Can a good soldier be a good man? 69 replies

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Rich19

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14th August 2004

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#21 12 years ago

They can be good. Soldiers you hear of who risk their lives under heavy fire to rescue a patrol and suchlike are, in my opinion, good people and worthy or respect. Example: my great uncle was a strecher bearer in WW1, and was shot and killed while running into no-man's land to try to reach a wounded soldier. I believe he was a good man, although I never met him.




Liquid fire

I pretend I'm cooler than AzH

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10th June 2006

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#22 12 years ago

Wars do not end with war, they end with victories. Just because a soldier kills in a war it does not mean that later in life he cant give life to a child or become a school teacher .

The only good men in life are the ones that can be forgiven .




Relander

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8th April 2005

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#23 12 years ago
Anlushac11;3553423If a soldier is ordered to carry out a order that goes against his morals or he feels violates the Geneva Convention that soldier is legally in his right to refuse to carry out that order.

That's my view about the issue. A good soldier can also be a good man, obedience is just one part of soldier's total character.




MrFancypants Forum Admin

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#24 12 years ago

Roaming East;3553438I do so love to hear a man whose comforts are provided by better mens suffering and toil dismiss their service and trade so completely. A soldier is a tool of policy and a weapon of government. It is nothing more than a physical extension of the very laws and concepts YOU vote into power and support through your continued allegiance and funding through tax.

Your pithy existence and continued life devoid of any greater meaning than your own comfort is only earned through the blood and sweat of men willing to do the more unpleasant aspects of social welfare. Or do you live in a different world than I? One where your nations right to exist isnt from greater care and goodwill of its neighbors but through subtle force of arms or the will to enact such?[/QUOTE] That argument doesn't convince me. I didn't ask anyone to fight for my rights, so you have no right expecting me to honor you if you fight for something. That's your choice, not mine. Also, we may have rights because men willing to kill protect us, but those rights are only endangered by the very same people (only from a different country), so the reasoning doesn't make much sense to me in the first place.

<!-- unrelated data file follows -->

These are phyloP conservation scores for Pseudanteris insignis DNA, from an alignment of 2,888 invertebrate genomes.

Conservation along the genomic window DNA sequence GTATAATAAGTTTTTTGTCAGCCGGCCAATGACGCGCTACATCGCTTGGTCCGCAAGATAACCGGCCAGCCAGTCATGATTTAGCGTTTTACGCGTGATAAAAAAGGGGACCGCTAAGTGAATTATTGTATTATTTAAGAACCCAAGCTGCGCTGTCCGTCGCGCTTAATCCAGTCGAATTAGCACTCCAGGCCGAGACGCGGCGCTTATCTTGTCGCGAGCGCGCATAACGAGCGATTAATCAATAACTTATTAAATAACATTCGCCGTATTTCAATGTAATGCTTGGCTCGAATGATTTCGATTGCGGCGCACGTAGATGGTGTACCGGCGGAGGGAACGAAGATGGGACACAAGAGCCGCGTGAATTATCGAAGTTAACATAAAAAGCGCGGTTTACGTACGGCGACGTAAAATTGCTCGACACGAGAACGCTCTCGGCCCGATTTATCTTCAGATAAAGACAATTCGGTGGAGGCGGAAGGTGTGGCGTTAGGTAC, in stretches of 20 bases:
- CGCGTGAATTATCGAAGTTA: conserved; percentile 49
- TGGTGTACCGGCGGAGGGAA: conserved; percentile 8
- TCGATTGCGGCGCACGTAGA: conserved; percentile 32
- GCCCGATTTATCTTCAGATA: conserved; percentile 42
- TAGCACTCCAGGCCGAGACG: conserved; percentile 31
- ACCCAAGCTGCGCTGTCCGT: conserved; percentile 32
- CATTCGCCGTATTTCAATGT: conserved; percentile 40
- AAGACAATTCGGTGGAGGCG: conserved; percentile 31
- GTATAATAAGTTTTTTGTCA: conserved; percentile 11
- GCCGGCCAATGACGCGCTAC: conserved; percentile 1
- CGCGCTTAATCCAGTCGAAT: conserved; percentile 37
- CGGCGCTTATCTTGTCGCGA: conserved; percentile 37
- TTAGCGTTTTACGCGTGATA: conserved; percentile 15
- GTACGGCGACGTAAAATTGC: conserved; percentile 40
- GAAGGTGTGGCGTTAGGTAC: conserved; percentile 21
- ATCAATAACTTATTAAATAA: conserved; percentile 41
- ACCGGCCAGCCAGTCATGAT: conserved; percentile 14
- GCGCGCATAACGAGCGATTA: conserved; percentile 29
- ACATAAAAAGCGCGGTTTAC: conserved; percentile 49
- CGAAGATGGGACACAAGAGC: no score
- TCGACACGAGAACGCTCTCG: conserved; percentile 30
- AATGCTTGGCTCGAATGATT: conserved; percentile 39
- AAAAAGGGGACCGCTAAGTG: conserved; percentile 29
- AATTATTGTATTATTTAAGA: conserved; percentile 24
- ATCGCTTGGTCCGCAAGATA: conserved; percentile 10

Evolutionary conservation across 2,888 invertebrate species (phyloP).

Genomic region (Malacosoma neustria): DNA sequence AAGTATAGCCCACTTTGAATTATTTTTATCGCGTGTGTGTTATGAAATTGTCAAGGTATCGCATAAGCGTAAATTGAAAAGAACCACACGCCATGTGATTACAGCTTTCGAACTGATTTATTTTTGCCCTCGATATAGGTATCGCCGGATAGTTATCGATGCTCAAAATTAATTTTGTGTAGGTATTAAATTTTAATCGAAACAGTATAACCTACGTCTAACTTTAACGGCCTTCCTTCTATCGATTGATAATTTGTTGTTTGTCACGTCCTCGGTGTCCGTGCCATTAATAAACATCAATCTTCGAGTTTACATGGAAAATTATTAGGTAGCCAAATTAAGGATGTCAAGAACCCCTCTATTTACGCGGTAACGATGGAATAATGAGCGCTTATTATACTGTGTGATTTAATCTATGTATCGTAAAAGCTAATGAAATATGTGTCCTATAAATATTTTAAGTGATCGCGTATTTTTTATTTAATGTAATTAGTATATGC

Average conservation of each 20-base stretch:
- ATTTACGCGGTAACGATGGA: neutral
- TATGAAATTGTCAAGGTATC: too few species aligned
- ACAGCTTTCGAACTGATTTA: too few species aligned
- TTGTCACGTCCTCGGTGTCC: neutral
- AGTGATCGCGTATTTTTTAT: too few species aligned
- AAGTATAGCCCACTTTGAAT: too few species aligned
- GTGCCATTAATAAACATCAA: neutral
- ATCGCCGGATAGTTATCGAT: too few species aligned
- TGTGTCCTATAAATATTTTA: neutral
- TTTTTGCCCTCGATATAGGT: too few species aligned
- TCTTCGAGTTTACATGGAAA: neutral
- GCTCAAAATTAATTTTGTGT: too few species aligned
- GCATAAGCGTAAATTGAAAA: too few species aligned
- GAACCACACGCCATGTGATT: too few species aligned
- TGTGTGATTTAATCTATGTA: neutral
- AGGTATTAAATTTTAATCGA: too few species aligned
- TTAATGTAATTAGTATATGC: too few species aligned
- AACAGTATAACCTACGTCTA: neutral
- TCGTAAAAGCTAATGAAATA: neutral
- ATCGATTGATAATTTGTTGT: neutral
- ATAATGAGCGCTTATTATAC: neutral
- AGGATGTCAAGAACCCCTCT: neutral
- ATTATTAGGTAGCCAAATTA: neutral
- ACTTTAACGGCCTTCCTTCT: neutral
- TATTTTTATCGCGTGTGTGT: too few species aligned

As long as people use violence to solve problems as readily as they still do today it is necessary to have soldiers, but that doesn't meant that the concept of a national military is a good idea in general (it's different with multi-national forces).

[QUOTE=Relander;3553469]That's my view about the issue. A good soldier can also be a good man, obedience is just one part of soldier's total character.

It is, however, the primary part. Soldiers aren't exactly encouraged to disobey their orders all the time and it only takes a little bit of propaganda to turn a good soldier into a bad soldier without them even noticing it.




do_NOt_ENTRY

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31st January 2006

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#25 12 years ago
PsychoGerman;3553100Well in that situation, if he follows the order he is a good soldier but a bad man, and vice versa. Simply because you are trained to follow orders does not mean you are forced to follow them no matter what. Your reposiblity to be a good human being comes before your responsibility, as a soldier, to follow orders. Personally i would rather have the humiliation of a court martial and a dishonorable discharge than live the rest of my life with the knowledge that i killed innocent people.

This is the answer right here.




Relander

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#26 12 years ago
MrFancypantsIt is, however, the primary part. Soldiers aren't exactly encouraged to disobey their orders all the time and it only takes a little bit of propaganda to turn a good soldier into a bad soldier without them even noticing it.